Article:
This is the second book in the series. If you missed the first one like I did, then don't worry. This is not the type of series where if you miss one book, you are lost. But since I am going to suggest that you run out to the store and get this one, then I am going to suggest you might as pick up Deadly Descent (book one) while you are at it.

    This was a really great mystery that was so convoluted it was hard to tell who was supposed to be good and who was supposed to be bad.

    I know that I was sitting on the edge of my seat right until the very end with this one.

    First off you have the Bishop who is so scary that he makes the Clown Pennywise look like a cuddly toy. Then you have the Sheriff who will do whatever it takes to keep Lottie and Josie from poking their noses where he thinks they don't belong.

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  • Posted March 12, 2011

    Excellent West Kansas Mystery

    The vastness of Western Kansas. The unrelenting wind. Plot twists and turns. An evil Sheriff and his vicious inbred relatives. A scary Bishop and a brand new little country church. Toss all of these together and you have an excellent page turner that is impossible to put down.

    Lottie Albright made her debut in Charlotte Hinger's first novel in this series titled Deadly Descent. I wish I had read Deadly Descent first just because I know it would have been an excellent introduction to Lottie and her family. But not having read the first book did not infringe on my understanding at all of any circumstances in Lethal Lineage.

    Lottie is both an under-sheriff in the county in which she lives, she is also the county historian. Through both of these occupations she interacts with everyone in her county in Western Kansas. It is through all these wonderful characters that the story evolves and keeps you from putting the book down. I really wasn't expecting the ending at all but of course once it was revealed it made complete and utter sense! I highly recommend this wonderful mystery.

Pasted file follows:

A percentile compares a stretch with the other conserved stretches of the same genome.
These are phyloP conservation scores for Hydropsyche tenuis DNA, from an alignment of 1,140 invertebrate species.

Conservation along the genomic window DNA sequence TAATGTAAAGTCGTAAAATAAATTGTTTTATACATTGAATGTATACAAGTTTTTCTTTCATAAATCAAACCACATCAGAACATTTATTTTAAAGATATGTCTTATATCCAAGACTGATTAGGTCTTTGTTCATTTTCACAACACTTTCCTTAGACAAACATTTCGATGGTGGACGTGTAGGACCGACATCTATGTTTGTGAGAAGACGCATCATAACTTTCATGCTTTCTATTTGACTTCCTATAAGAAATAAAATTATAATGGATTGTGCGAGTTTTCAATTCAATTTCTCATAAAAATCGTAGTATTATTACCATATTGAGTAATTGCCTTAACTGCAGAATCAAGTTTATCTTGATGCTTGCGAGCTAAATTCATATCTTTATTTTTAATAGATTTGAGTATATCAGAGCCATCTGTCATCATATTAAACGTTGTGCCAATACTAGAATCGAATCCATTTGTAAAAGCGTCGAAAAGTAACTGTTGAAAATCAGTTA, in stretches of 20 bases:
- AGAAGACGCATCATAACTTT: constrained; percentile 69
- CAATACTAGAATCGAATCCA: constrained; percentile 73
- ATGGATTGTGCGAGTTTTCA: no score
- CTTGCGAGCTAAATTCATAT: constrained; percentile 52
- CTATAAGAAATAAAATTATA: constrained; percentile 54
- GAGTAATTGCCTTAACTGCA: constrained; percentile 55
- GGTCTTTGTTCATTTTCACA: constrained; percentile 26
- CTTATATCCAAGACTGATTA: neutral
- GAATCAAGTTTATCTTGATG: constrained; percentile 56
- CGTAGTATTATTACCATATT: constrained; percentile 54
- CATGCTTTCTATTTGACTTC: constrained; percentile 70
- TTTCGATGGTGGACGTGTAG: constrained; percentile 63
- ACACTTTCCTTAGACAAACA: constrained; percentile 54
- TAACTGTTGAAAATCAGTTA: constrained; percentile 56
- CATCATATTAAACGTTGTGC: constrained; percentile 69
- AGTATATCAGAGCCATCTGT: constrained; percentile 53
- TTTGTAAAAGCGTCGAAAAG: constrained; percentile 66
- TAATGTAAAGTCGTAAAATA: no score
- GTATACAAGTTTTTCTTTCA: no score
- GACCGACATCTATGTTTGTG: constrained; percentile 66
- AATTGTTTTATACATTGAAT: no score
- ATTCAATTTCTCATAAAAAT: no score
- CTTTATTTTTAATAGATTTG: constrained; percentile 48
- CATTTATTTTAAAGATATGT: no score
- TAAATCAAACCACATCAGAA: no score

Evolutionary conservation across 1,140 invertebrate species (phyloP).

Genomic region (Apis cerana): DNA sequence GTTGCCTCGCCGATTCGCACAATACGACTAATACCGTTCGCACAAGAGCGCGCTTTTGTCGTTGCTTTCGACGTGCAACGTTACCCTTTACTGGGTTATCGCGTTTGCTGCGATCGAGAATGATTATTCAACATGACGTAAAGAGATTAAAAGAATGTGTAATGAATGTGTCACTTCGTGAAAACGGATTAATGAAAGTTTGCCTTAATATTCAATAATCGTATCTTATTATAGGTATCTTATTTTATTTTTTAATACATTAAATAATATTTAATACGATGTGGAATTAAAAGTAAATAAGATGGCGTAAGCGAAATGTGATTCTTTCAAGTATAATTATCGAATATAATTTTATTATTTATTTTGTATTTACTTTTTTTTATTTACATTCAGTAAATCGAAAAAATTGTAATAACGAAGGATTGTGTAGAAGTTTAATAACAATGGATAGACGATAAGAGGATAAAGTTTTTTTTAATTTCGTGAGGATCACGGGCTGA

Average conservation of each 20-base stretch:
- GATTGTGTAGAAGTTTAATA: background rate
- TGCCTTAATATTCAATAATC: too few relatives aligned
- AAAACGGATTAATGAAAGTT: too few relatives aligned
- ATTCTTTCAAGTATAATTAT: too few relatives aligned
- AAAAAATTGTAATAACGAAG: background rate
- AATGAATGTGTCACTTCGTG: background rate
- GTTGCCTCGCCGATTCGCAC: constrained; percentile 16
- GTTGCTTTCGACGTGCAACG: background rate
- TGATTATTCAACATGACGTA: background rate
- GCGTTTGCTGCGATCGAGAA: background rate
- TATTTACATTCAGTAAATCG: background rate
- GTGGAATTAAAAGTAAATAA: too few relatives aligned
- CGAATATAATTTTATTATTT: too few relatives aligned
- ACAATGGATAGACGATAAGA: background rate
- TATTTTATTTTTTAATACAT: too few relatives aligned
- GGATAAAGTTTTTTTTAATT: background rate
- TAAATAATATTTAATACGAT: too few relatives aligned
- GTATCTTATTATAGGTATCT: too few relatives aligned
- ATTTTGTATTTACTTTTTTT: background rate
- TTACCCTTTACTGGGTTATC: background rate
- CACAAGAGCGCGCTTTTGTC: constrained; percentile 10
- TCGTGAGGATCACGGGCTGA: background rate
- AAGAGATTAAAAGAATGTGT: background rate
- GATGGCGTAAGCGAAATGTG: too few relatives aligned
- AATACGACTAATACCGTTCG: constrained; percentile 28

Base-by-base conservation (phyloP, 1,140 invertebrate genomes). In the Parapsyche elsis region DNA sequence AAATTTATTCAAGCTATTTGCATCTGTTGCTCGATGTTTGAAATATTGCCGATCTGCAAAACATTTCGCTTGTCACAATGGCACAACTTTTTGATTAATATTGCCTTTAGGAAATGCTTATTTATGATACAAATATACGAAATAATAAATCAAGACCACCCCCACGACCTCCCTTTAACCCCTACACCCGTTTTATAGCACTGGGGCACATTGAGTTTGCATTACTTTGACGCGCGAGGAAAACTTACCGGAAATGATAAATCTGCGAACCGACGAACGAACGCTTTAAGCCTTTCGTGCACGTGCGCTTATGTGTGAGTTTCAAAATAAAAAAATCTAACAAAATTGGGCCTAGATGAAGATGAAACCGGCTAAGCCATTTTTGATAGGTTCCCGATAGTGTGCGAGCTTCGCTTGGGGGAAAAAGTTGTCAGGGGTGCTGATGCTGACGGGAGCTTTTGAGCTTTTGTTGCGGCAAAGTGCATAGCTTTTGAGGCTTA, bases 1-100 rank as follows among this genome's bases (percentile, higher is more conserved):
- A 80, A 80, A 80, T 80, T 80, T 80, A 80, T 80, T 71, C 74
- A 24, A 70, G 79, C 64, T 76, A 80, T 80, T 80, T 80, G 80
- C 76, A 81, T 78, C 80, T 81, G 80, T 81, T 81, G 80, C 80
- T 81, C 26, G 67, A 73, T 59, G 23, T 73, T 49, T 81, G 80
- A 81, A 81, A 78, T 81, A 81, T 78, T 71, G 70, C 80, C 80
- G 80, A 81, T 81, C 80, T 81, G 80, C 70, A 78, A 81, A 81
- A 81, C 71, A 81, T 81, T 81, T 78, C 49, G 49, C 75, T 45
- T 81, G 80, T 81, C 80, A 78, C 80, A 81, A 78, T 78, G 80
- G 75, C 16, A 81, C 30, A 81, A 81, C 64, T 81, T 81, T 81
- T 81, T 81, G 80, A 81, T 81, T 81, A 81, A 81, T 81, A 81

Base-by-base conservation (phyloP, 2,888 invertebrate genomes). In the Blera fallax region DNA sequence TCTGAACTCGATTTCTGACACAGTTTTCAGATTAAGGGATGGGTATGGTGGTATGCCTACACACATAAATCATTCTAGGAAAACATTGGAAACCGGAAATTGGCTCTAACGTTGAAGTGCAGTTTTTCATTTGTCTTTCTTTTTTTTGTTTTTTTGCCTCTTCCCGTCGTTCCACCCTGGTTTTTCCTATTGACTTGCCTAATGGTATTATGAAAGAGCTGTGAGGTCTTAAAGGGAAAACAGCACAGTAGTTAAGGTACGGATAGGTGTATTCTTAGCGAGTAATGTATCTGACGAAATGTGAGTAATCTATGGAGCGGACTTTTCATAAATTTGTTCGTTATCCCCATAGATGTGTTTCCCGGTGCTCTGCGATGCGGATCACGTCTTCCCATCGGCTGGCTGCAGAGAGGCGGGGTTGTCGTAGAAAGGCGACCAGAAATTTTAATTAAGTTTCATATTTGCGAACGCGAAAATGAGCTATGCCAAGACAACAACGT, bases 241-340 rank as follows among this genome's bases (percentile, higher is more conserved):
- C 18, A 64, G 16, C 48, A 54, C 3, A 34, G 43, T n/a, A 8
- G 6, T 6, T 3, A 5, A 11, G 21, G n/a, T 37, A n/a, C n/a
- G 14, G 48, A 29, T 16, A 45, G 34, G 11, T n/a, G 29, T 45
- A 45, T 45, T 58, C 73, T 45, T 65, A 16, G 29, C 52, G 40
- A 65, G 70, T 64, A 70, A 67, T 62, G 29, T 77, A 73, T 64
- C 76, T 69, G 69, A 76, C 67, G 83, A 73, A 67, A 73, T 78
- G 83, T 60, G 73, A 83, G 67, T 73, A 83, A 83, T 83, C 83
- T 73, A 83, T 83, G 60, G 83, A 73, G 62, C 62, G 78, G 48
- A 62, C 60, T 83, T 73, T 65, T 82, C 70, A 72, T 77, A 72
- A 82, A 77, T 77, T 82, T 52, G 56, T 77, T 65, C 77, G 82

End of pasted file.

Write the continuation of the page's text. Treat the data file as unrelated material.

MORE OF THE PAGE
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  • Posted January 11, 2011

    more from this reviewer

    a terrific whodunit with several fascinating twists

    In Western Kansas, Episcopalians came together to build St. Helena Church at the point where four counties meet. Bishop The Right Reverend Ignatius P. Talesbury arrives to give the guest sermon at the special ceremony for Tammy Clements who will be confirmed today. The congregation is stunned when the Bishop attacks the flock blaming everyone for the diocese' financial troubles. Tammy's twin aunts react differently as psychologist Josie Albright studies the faces of the people in attendance while Carleton County Deputy Sheriff Lottie Albright would like to lock up the incarnation of Darth Vader, the odious Bishop.

    The church's temporary rector distressed Mary Farnsworth accidentally drops the chalice filled with communion wine. Stunned she runs into the back room. The Bishop handles the spill employing an odd ritual. After the services are done, Lottie finds Mary dead. Octogenarian Edna Mavery says she heard the man talk to and frighten Mary after the wine spill and the woman's fear led to a fatal heart attack. The autopsy reveals Mary was poisoned. Although she would love to prove the Bishop killed the rector, Lottie investigates the homicide that none of the bigwigs want conducted and another county sheriff with strong support wants to run the inquiry. Supporting her efforts is her husband Keith and Josie.

    The latest Lottie Albright police procedural (see Deadly Descent) is a terrific whodunit with several fascinating twists starting with Mary's past. The cast is strong with Lottie as the focus holding the strong story line together. Readers need to set aside time as this is a hard to put down murder mystery.

    Harriet Klausner